At 6 h in untreated and gentamicin-treated cultures, SCHU S4 had grown less than 0.5. log10, and this growth was reduced, albeit not significantly, in the presence of gallium (Fig. 4). Nevertheless, a combination of gentamicin and gallium significantly inhibited the growth (P < 0.01 versus mock and gentamicin treatments), and the effect was synergistic (Fig. 4 and Table 1).
At 17 h in nontreated cultures, SCHU S4 had grown >1.0. log10, and this growth was reduced, albeit not significantly, in the presence of gentamicin, whereas the growth was reduced on average 0.7 log10 in the presence of gallium (P < 0.001 versus mock treatment and 0.01 versus gentamicin treatment) (Fig. 4). When a combination of gentamicin and gallium was added to the medium, growth of SCHU S4 was inhibited to a significantly greater extent than with either substance alone (P < 0.001 versus gentamicin treatment and 0.01 versus gallium treatment), and the effect was synergistic (Fig. 4 and Table 1).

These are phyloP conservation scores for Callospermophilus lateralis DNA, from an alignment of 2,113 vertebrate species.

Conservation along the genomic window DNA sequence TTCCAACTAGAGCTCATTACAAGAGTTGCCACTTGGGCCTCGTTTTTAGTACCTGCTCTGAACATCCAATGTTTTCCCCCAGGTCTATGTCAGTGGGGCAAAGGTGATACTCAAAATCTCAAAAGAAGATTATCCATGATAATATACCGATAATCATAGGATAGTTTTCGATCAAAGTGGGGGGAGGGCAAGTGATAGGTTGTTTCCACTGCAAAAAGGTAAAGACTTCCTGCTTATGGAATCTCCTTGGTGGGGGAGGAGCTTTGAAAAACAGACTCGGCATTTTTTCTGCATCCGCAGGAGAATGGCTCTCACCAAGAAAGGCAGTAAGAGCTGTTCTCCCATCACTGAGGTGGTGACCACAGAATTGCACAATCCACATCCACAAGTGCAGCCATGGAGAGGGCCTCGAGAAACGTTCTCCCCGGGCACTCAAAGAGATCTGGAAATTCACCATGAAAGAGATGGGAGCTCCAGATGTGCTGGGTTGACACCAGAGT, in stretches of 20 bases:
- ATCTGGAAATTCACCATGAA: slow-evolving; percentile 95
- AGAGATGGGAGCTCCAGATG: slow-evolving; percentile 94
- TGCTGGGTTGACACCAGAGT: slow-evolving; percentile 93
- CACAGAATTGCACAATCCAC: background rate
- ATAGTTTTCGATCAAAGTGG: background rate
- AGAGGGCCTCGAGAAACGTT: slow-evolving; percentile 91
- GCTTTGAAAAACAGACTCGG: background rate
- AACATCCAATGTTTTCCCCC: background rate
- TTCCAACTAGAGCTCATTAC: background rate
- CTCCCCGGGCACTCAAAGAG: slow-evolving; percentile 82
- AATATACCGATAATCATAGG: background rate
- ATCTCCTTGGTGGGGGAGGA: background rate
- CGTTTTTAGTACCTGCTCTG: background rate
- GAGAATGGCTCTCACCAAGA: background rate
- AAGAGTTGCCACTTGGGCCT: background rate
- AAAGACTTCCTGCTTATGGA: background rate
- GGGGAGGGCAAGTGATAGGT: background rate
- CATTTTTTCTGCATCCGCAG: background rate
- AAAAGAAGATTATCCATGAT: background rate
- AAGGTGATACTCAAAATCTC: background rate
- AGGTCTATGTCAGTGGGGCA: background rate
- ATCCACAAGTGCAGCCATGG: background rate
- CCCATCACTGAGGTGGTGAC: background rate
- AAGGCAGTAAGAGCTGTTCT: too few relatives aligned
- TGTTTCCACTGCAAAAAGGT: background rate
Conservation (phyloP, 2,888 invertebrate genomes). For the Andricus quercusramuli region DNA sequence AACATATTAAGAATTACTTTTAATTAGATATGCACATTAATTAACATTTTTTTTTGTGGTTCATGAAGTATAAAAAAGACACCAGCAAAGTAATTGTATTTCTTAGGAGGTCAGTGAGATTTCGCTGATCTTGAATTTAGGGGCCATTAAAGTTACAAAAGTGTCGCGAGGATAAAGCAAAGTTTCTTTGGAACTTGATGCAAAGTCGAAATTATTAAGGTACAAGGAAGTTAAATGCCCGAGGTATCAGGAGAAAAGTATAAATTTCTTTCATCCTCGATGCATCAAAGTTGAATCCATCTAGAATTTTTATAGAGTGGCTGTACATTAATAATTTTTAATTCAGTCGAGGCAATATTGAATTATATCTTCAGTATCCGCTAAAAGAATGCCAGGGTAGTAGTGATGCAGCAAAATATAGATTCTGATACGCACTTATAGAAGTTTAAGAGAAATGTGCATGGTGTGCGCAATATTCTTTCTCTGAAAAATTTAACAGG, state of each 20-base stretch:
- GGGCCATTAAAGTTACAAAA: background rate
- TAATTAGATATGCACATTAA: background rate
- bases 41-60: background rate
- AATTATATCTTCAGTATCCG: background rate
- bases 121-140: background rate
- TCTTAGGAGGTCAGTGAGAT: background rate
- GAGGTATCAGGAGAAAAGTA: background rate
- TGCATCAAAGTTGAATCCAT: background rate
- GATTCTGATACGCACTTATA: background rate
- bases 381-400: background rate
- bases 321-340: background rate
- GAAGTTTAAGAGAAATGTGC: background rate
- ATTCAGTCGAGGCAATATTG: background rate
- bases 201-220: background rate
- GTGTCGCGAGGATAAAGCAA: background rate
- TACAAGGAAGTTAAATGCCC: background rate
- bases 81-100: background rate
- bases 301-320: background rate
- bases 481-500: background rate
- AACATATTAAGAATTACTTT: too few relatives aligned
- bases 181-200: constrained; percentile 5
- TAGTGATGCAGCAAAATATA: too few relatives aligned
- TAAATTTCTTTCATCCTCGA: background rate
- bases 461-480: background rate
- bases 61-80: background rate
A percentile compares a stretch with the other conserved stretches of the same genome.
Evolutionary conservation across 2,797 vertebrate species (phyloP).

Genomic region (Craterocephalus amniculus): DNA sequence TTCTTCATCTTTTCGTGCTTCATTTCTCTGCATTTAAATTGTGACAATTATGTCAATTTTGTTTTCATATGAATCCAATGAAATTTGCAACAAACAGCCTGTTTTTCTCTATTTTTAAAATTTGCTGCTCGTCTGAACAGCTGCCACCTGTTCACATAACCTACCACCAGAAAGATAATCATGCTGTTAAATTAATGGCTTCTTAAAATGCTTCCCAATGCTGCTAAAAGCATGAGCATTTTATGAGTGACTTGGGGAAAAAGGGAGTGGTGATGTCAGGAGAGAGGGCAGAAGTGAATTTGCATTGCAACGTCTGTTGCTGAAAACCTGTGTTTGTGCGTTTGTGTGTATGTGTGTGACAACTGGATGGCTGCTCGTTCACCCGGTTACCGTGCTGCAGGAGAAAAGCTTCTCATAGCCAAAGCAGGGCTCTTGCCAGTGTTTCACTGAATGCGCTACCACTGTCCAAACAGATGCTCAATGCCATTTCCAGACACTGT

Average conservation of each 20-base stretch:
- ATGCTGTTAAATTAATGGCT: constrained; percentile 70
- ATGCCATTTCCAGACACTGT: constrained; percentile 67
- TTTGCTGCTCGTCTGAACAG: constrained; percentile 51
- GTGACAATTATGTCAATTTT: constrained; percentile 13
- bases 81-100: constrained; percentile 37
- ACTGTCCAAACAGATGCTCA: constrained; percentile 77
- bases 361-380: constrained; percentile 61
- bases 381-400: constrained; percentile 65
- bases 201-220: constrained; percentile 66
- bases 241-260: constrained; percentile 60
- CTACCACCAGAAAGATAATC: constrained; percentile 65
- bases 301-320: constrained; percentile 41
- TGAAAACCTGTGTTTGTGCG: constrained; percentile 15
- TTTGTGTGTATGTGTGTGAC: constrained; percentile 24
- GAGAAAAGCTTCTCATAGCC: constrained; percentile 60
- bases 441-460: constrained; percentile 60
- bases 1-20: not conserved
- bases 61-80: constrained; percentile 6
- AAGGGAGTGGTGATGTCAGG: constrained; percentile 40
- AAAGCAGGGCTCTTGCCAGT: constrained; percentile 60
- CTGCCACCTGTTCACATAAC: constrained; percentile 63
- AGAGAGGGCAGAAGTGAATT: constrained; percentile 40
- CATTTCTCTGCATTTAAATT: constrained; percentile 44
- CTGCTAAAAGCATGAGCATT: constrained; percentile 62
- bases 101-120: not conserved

In summary, gallium effectively inhibited the intracellular replication of F. tularensis in BMDM and showed a synergistic antibacterial effect with gentamicin.